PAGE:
The Environmental Protection Agency (EPA) has named Worcester State University its “College and University” winner of the national Food Recovery Challenge. The award recognizes outstanding leadership in wasted food prevention and diversion.
“Worcester State University is a national leader in sustainable practices, and now the EPA has recognized one of our signature initiatives,” said President Barry M. Maloney. “Our full-time sustainability coordinator and our committed food services partner, Chartwells, have worked together to make our food waste recovery a national model.” Chartwells is Worcester State University’s food service provider.
“We’re honored to receive this award,” said Steven Bandarra, Sustainability Coordinator at Worcester State University. “It’s a result of a lot of hard work and successful partnerships. Worcester State’s facilities department was visionary in initiating this program. Invaluable consulting was also provided by the Center for EcoTechnology, on behalf of the MassDEP’s Recycling Works program.” The Massachusetts Department of Environmental Protection offers a video of Worcester State’s program on its RecyclingWorks site, here.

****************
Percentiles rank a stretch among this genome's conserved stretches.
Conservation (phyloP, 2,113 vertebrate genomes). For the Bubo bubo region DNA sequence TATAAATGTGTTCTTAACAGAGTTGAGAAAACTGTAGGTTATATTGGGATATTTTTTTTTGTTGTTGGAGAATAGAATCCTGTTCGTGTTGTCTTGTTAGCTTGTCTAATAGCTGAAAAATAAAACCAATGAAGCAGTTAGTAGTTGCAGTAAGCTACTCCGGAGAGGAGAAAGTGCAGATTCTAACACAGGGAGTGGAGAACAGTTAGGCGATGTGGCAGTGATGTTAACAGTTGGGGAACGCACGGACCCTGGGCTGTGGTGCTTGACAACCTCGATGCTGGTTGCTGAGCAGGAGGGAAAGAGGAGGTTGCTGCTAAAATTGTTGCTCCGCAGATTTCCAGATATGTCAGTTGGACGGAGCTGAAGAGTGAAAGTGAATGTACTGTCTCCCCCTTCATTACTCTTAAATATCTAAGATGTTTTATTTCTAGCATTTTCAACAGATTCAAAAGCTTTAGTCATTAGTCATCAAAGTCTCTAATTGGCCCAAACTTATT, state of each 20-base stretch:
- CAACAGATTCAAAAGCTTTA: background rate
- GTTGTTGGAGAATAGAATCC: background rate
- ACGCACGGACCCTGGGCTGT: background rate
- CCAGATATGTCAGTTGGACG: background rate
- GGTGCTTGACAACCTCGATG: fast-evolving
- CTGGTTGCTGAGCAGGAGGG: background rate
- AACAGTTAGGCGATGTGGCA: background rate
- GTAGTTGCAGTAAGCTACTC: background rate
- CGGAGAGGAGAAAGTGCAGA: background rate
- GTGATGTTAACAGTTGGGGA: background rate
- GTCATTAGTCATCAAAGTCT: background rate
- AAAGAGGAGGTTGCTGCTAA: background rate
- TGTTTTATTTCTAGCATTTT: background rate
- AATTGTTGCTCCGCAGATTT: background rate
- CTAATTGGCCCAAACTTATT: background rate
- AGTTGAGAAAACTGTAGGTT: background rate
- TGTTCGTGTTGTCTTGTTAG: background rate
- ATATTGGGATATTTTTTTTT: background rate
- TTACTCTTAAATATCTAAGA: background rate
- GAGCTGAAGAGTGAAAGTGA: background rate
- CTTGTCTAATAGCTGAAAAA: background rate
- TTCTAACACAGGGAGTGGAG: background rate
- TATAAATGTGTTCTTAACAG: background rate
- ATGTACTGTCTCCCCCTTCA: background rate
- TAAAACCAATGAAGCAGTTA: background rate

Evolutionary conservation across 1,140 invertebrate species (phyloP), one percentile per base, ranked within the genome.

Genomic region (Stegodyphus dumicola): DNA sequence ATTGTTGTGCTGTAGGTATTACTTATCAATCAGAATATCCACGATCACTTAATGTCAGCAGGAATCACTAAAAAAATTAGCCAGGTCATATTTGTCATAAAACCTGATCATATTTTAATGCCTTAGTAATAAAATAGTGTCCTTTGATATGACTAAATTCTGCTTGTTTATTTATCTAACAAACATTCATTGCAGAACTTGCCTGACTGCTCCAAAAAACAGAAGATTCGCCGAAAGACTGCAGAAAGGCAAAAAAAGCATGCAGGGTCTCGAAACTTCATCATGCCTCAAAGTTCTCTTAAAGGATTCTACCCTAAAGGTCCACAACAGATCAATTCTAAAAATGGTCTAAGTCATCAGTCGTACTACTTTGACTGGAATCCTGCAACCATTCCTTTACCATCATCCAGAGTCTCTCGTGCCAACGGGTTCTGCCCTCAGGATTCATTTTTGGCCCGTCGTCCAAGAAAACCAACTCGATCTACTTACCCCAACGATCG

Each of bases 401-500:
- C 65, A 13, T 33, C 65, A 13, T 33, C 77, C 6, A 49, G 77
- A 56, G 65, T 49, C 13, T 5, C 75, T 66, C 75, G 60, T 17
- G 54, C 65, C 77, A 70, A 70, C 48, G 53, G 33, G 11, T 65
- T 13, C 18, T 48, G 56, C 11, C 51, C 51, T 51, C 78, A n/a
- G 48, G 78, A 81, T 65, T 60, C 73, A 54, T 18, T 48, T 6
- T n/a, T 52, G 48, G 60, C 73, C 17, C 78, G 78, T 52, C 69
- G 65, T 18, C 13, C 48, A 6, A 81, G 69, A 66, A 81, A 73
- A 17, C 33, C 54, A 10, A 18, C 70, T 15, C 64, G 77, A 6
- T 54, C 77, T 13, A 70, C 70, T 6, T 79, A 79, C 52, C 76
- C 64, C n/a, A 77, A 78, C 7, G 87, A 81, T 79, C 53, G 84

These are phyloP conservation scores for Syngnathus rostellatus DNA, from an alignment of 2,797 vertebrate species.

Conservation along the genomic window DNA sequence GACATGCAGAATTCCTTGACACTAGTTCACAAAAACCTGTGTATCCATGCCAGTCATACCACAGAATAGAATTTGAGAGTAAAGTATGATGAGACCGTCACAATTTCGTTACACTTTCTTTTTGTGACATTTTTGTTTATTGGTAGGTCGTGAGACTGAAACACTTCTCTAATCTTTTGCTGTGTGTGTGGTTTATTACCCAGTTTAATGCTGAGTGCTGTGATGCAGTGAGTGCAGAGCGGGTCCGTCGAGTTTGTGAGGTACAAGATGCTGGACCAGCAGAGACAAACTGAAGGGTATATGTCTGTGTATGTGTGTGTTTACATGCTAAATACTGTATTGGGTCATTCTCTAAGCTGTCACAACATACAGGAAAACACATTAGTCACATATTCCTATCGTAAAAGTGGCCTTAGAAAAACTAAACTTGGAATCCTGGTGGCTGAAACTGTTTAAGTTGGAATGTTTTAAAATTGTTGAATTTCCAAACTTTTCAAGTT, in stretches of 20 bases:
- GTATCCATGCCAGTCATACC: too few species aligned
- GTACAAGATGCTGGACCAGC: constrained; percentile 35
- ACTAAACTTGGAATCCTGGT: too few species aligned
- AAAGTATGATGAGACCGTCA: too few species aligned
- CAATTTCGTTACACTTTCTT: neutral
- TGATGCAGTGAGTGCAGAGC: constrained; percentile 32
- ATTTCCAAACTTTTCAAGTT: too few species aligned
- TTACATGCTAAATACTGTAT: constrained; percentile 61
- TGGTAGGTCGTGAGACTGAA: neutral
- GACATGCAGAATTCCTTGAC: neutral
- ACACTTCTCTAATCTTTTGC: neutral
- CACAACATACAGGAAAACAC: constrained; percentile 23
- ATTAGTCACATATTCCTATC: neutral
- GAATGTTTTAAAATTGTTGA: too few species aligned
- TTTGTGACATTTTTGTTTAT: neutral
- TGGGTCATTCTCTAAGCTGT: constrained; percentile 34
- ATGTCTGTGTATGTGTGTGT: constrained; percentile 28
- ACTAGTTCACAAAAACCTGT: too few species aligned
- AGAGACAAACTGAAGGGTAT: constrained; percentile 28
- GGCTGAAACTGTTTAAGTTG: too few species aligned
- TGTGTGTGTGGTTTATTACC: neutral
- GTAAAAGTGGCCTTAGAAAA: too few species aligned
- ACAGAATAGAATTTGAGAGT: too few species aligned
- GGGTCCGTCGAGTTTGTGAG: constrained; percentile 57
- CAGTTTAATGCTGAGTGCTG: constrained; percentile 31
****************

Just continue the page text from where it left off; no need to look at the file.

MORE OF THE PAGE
A year and a half before the Massachusetts commercial food waste ban went into effect on Oct. 1, 2014, Worcester State was already diverting food waste. Instead of rotting in a landfill, the waste is reused as a valuable soil supplement for agriculture.
The Food Recovery Challenge encourages participants to reduce their carbon footprint and help their local communities by reducing and reusing waste. The aim of the challenge is to protect the environment, save money, and feed the hungry. Worcester State was recognized for its composting program, which produced a large percentage increase in food recovery.
See more about Worcester State University’s sustainability efforts campus-wide here, and see the list of EPA’s Food Recovery Challenge winners here. Fellow Massachusetts higher education institution, Wellesley College, received the EPA’s honorable mention.
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